How does meth affect your life?
Signs someone is using meth
Changes in someone’s behaviour or moods that are not characteristic of the person may indicate drug use, or another issue in their life that may not be drug-related.
Want to know more?
Could my child be using meth?
It can sometimes be difficult to tell with certainty that someone is using drugs. Changes in someone’s behaviour or moods that are not characteristic of the person may indicate drug use, or another issue in their life that may not be drug-related. For example, behaviour such as moodiness and being withdrawn can be signs of drug use but they can also be signs of depression.
If you notice a change of friends, money missing, a drop in grades, withdrawal from the family, drug paraphernalia, suspicious activity, deterioration in health, changes in eating and sleeping patterns or household goods missing, there may be a problem. You may notice one or a combination of these things. If your intuition says there is something wrong, then trust it.
Even if it seems apparent that someone is using drugs, it can be difficult to identify what type of drug a person may be using. For instance, some drugs have withdrawal symptoms that are similar to intoxication effects of another, and some people may use a variety of drugs that may mask or heighten the effects of various drugs.
Some common signs of short-term meth use include:
- Dilated (enlarged) pupils
- Reduced appetite
- Increased energy and alertness
- Increased confidence and talkativeness
- Inability to sleep
- Irritability and threatening manner
- Increased rate of breathing, pulse rate and blood pressure
Some common signs of longer term use can be:
- Relationship problems
- Sudden change in friends
- Mood swings or explosive outbursts
- Changes in eating patterns
- Sleep disturbance
- Frequent absences from school or work or declining marks or performance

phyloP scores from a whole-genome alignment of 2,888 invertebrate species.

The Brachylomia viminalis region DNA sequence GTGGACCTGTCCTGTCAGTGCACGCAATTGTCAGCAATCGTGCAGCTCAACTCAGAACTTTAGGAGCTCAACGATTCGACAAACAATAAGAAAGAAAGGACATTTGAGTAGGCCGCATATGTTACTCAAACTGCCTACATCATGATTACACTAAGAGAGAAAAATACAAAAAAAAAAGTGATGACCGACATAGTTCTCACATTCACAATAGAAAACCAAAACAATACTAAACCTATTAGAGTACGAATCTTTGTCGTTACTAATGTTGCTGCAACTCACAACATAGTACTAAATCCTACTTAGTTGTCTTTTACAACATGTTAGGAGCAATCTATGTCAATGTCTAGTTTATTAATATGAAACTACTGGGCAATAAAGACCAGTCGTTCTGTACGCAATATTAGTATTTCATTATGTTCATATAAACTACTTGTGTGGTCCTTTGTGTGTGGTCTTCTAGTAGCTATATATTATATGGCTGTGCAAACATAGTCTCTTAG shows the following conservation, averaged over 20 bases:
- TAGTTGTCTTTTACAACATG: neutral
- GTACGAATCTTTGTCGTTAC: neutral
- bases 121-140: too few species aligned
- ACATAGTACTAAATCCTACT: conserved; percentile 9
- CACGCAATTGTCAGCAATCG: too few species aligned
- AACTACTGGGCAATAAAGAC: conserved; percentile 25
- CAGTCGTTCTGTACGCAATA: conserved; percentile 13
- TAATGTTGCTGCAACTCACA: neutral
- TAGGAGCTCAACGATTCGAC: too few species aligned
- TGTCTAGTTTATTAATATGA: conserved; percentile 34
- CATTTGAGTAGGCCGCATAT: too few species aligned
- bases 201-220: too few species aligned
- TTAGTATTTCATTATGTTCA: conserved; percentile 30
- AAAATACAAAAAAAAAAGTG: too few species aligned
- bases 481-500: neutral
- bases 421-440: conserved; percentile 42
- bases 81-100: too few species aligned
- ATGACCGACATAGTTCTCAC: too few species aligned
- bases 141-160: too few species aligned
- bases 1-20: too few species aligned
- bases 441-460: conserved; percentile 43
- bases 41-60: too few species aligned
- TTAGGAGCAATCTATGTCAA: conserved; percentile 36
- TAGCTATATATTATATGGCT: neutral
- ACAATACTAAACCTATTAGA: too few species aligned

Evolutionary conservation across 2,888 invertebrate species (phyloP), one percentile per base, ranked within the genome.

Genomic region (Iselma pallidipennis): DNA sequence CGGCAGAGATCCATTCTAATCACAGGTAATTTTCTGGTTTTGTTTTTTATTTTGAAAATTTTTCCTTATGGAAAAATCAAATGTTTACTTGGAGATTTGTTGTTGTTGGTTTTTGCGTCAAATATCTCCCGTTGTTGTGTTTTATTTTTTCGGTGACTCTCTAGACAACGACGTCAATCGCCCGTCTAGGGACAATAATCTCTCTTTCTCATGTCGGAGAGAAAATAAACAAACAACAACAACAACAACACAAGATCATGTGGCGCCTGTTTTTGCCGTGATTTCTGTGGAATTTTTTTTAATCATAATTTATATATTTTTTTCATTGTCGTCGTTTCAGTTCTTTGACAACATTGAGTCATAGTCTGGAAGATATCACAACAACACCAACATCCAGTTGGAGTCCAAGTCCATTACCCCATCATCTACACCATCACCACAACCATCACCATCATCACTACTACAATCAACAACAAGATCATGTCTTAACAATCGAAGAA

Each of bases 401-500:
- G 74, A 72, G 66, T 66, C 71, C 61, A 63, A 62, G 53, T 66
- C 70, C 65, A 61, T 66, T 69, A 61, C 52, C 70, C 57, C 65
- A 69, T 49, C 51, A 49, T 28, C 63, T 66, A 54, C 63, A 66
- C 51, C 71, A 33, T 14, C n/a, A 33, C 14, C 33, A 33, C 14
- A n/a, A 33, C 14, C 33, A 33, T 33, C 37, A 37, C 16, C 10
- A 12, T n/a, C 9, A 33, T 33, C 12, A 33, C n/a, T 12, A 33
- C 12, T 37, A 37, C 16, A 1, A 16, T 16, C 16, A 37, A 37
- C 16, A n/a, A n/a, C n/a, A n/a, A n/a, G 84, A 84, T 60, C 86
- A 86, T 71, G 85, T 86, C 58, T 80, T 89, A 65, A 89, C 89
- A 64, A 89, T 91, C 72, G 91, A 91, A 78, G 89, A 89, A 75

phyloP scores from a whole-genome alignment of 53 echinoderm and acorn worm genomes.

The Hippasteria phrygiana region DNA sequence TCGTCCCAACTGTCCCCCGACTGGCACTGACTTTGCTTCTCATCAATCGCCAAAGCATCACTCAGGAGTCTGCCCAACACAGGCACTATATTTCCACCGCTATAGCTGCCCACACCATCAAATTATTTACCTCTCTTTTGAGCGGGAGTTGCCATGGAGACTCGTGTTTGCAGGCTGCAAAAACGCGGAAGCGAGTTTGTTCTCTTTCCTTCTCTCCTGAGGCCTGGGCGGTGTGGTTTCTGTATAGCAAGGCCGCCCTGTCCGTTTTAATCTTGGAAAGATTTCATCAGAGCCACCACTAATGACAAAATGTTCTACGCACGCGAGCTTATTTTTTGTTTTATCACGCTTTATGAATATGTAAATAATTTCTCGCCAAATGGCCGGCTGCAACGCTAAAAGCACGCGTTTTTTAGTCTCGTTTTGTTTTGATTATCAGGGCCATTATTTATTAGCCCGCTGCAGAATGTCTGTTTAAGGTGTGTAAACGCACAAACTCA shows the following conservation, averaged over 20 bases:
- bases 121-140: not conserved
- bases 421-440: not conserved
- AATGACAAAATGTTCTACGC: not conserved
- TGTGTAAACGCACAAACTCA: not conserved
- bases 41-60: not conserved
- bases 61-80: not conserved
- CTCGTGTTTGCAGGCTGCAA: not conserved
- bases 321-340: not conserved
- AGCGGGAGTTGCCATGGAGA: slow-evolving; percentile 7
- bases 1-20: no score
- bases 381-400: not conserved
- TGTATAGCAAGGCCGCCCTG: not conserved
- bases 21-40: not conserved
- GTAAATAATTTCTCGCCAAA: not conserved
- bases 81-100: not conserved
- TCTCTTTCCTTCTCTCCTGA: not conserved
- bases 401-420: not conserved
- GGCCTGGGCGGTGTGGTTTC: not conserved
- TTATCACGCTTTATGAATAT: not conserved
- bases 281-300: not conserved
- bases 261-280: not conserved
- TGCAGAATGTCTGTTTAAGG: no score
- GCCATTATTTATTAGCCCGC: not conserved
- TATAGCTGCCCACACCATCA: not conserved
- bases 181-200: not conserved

- Unexplained need for money or money or valuables going missing
- Unwillingness to answer questions or being secretive
- Avoiding interaction with family, or sudden changes in friends
- Trouble with the police
If you feel that your child is using, or if you know they have tried meth or other drugs, there are a number of ways in which you can respond.
Before taking any action:
- Call the Parent and Family Drug Support Line on (08) 9442 5050 or 1800 653 203 (country callers) or Alcohol and Drug Support Line on (08) 9442 5000 or 1800 198 024 (country callers) and talk it through with a counsellor or another parent with a lived experience.
- Talk about it with a trusted friend, your partner, a relative or your GP.
"Things I would change if I knew what I know now"
Comments from Parents from the Parent Peer Volunteer Network at the Parent & Family Drug Support Line:
- I would be careful about handing over money.
- I would try and negotiate rather than be manipulated.
- I would take better care of myself instead of placing my son at the top of the list.
- I would go to a support group and get as much information as I could. Information gives you options on how to respond to the issues.
- There is so much that I didn’t know back then. I needed to know if what I was feeling was a normal reaction to my son’s use.
- I would like to be stronger in myself and believe in my decisions and not be so afraid of consequences (e.g. never see my son again, going to jail or mental illness)
- Keep lines of communication open with my loved one and other family members
- Keep relationships going with other family members – do not keep whole focus on the drug user
Understanding drug use
If someone you care about is using meth, understanding drugs and drug use can help you understand why they may use the drug and some of the behaviours.
How to talk about it
Family and friends can often be the first people to recognise there may be a problem, and can be well placed to offer help or contact support services for professional help.
Having a close relationship with someone who is using meth can be difficult and emotionally draining. Their use can cause them to behave erratically, and it can be difficult to know how to act around them.
What to do if children are involved?
If you are a family member or close friend of someone with meth-related problems, you might be concerned about the welfare of their children.
Looking after myself
Problematic drug use not only affects the user, but also the people around them.
John's Story, parent
"I knew something wasn’t quite right but I couldn’t quite work out what it was. And when I asked he said he wasn’t using. But his behaviour was all over the place and he was over reacting to stuff he wouldn’t have sweated on before. He was under stress too so I wasn’t sure whether this was the reason he was getting so hard to live with. Half the time everything would be fine and then the other half of the time he was horrible! It didn’t matter anyway cos whether he was using drugs or not his behaviour had to stop."
Val's Story, parent
"Love keeps most people going. Hold onto it and do not forget who your child or relative is."